Nintendo Not Keen on Open-Source Super Mario Bros.

You may have read in The Washington Post that college student Josh Goldberg was able to recreate the original Super Mario Bros. to run in your web browser—an ridiculously impressive programming feat that has all the game’s original levels, and which also allows savvy players to create their own levels.

As one might expect, Nintendo is doing its best to shut down “Full Screen Mario” because it infringes on Nintendo’s copyrights:

“Nintendo respects the intellectual property rights of other companies, and in turn expects others to respect ours as well. Nintendo is seeking the removal of the content, as we vigorously protect against infringement of our intellectual property rights.”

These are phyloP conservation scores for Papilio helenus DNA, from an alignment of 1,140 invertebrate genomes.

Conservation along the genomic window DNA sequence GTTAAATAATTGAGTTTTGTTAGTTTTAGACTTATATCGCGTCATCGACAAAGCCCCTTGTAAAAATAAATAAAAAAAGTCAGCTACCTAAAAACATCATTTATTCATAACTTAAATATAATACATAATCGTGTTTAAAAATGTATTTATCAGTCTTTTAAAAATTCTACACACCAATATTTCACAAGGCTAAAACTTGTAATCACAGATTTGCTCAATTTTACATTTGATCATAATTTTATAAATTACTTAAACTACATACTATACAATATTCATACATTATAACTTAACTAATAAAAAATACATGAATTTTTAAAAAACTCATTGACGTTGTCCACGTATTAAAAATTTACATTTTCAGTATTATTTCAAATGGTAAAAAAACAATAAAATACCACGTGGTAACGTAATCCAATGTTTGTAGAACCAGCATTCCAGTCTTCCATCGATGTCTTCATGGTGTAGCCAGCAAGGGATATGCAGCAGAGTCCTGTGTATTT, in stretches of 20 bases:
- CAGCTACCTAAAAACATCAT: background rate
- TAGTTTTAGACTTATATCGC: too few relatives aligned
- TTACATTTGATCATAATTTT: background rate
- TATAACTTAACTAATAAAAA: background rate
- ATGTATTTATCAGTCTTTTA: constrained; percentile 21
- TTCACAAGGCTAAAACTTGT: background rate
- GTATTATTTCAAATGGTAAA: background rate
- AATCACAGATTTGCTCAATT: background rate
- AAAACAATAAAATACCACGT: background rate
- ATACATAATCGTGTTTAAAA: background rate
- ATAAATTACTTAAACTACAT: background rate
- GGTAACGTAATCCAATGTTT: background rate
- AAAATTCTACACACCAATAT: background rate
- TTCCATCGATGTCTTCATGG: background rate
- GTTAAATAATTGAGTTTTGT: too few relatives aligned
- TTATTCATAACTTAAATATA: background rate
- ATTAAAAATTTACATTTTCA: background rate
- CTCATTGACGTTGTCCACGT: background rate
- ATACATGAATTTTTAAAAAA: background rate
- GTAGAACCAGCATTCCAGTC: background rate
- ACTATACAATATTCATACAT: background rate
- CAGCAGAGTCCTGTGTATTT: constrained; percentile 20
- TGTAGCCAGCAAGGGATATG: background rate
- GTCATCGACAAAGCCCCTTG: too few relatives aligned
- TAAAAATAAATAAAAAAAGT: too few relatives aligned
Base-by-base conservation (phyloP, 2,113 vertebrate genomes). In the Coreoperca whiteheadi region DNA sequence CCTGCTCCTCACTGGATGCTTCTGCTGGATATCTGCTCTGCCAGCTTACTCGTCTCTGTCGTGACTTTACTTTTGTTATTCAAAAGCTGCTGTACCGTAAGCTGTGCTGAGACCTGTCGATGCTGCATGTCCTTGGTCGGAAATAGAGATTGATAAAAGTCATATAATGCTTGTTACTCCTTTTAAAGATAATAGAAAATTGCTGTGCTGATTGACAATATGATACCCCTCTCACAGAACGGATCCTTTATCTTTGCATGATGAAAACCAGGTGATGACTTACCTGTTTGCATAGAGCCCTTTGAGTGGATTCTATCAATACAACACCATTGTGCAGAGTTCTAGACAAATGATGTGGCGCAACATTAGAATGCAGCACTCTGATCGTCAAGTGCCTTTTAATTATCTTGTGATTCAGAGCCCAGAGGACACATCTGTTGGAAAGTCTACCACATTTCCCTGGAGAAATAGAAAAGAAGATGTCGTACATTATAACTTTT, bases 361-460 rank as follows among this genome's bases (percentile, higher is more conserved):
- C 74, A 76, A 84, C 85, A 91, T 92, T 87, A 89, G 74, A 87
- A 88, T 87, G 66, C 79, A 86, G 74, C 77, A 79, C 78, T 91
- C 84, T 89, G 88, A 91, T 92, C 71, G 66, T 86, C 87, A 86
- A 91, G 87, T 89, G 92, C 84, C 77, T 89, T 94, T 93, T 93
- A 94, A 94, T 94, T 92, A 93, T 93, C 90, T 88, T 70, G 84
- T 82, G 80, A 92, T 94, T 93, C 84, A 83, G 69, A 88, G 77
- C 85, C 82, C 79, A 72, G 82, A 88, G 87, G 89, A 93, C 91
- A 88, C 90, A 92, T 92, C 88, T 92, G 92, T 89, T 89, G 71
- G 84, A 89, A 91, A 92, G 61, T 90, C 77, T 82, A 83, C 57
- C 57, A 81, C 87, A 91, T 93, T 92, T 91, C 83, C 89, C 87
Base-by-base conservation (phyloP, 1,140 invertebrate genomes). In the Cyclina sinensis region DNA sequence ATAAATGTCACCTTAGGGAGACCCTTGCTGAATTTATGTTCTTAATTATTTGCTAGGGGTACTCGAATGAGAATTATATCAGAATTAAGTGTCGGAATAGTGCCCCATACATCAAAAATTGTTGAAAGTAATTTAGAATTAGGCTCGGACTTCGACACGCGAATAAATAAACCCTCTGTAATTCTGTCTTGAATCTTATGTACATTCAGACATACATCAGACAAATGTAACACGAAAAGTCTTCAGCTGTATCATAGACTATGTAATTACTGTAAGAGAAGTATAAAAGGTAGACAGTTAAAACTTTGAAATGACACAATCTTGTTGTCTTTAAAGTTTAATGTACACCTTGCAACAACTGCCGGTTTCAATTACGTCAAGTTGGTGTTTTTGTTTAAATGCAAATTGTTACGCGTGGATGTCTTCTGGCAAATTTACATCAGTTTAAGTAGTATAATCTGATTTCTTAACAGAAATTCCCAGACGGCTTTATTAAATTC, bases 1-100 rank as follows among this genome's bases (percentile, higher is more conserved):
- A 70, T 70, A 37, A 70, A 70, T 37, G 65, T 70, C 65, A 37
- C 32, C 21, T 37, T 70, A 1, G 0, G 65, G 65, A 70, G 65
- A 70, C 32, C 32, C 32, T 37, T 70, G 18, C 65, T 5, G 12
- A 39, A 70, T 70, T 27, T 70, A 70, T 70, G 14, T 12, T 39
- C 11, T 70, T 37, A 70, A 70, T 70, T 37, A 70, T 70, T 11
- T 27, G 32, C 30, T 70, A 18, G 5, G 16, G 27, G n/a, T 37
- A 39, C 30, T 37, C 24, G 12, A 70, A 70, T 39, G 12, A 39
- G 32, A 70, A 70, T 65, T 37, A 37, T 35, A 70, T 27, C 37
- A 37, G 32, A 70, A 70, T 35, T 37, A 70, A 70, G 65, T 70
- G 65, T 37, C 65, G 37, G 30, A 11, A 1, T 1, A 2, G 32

It’s worth noting, whether you have issues with copyright law or not, that Nintendo still actively sells the original game in their Virtual Console service, which means they continue to make money off the game. Giving the game away for free actually reduces revenue and is harmful to the business.

The Washington Post article isn’t keen on Nintendo’s move, but at the end of the day, Nintendo owns the game and it’s still one of their active products—so no one should be surprised that they’re doing everything they can to protect their property and potential revenue.


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Author: Faith View all posts by
Faith likes games and books and cake and writing and Lara Croft, not necessarily in that order. She also thinks a Skylanders cartoon show is a really, REALLY good idea...

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